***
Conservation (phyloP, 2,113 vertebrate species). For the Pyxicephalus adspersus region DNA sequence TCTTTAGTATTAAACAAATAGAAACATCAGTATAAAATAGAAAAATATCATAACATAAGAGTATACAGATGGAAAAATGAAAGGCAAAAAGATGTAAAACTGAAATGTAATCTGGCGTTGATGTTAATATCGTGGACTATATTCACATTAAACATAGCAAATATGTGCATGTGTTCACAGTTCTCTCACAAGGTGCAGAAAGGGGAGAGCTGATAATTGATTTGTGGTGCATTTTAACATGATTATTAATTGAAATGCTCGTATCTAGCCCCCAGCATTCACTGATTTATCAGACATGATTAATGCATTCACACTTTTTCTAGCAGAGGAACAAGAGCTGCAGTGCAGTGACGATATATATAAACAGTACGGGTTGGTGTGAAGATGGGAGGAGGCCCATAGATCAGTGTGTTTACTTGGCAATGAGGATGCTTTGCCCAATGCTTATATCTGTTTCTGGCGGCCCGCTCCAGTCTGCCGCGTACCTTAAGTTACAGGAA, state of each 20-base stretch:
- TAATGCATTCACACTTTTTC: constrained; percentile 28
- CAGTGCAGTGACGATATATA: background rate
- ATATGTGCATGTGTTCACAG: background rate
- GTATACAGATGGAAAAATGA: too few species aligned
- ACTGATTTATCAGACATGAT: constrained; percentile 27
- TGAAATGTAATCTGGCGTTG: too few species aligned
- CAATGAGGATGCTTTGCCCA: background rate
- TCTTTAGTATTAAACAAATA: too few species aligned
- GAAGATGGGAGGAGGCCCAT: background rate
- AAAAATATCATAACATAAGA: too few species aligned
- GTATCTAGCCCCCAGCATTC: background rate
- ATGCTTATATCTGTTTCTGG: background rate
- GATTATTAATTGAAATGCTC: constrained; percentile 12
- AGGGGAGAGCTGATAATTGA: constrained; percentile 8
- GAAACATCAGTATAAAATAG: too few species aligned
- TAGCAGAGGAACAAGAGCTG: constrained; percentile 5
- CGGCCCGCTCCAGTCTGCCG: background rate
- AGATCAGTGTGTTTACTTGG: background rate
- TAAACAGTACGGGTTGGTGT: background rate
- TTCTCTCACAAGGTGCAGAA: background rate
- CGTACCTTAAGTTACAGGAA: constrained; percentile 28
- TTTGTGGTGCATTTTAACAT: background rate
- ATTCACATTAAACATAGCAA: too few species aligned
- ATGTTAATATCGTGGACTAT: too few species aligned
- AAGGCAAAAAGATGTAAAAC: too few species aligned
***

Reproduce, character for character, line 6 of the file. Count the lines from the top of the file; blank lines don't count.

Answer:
- ACTGATTTATCAGACATGAT: constrained; percentile 27